Sell in May and...miss out on the rally

Although typically the old adage "sell in May and go away" until the U.K.'s St Leger horseracing festival in mid-September, those opting at the start of the month to stay on the sidelines will be kicking themselves.

May is traditionally dire in many stock-pickers' handbooks, but equities have enjoyed a modest rally as it closes out the month on Friday. The S&P 500, which hit another all-time high Thursday, is set to end May with a gain of around 2 percent, its best month since February. Similar rallies have been seen on Japan's Nikkei 225 - which saw its first gain for five months - and the pan-European Euro Stoxx 600 Index.

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Top of the heap includes Russia's Micex index, bouncing back 10 percent in May as investors grew increasingly confident in the country's stocks despite the Ukraine crisis. Germany's DAX index has also hit an all-time high and has logged a gain of 3.5 percent.

"The 'sell in May' call has not worked in its first month in 2014, with many global indices at or near their recent highs," Peel Hunt equity strategist Ian Williams said in a research note on Friday.

Traders on the floor of the New York Stock Exchange.
Stan Honda | AFP | Getty Images
Traders on the floor of the New York Stock Exchange.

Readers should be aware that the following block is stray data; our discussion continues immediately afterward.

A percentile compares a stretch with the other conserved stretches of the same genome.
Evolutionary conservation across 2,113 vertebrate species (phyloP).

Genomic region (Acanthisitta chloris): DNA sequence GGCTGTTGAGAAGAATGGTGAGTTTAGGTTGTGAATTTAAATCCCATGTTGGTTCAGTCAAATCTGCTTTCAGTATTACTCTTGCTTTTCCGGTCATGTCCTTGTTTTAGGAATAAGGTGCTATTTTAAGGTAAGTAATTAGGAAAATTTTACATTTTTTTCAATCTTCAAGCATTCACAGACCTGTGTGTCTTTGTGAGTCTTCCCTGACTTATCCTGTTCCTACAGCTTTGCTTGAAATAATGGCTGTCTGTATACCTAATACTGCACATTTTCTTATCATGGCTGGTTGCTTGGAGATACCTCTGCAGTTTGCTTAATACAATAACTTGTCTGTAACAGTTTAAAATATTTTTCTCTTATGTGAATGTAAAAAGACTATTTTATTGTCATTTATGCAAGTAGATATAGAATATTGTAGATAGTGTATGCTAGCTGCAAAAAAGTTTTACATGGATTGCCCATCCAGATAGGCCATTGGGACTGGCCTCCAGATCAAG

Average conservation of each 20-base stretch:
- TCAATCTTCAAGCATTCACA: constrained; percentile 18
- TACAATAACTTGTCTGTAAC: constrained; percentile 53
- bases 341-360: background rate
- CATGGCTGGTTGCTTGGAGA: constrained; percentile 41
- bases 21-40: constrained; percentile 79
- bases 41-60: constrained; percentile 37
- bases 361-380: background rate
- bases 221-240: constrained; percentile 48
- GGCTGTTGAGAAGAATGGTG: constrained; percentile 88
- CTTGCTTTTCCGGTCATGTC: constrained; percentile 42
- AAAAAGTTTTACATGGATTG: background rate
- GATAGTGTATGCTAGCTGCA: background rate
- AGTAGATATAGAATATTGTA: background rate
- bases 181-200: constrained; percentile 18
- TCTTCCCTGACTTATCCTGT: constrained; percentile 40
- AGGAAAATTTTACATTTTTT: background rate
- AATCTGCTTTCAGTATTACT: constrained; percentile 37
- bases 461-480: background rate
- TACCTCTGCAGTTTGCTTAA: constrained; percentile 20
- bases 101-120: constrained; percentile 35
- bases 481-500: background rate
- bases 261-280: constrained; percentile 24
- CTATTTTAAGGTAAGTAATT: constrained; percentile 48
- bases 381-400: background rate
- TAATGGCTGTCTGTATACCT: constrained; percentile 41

Market-watchers have dubbed the recent run-up in stocks as an "unloved" rally. Traders are still making money but are wary of the scaling back of liquidity by the U.S. Federal Reserve and the hefty equity valuations that they believe this accentuated. If that wasn't enough, growth data from the U.S. on Thursday confirmed that the economy contracted in the first quarter of 2014 and there are also lingering fears of low inflation on both sides of the Atlantic.

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Analysts at Bank of America Merrill Lynch have also pointed out that emerging markets (EM) have been having a quietly optimistic month despite a sell-off earlier in the year. EM equities have returned 4.7 percent so far this month, economists Alberto Ades and Isidore Smart said in a research note on Thursday, but called investors "gun shy" with their sentiment survey showing only 20 percent taking on more risk compared to a month ago.

Locally denominated and external debt have also returned promising gains, they added, along with a tick higher in the currency markets.

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"Our brand-new (global emerging markets) fixed income and FX sentiment survey shows investors are fairly constructive on EM, but have not increased risk levels in line with this view," they said in the note.

"Real money investors appear to have reduced risk relative to the benchmark, while hedge funds either have kept risk unchanged or reduced it. With money still on the sidelines, there may be more room to run, especially as major central banks remain cautious."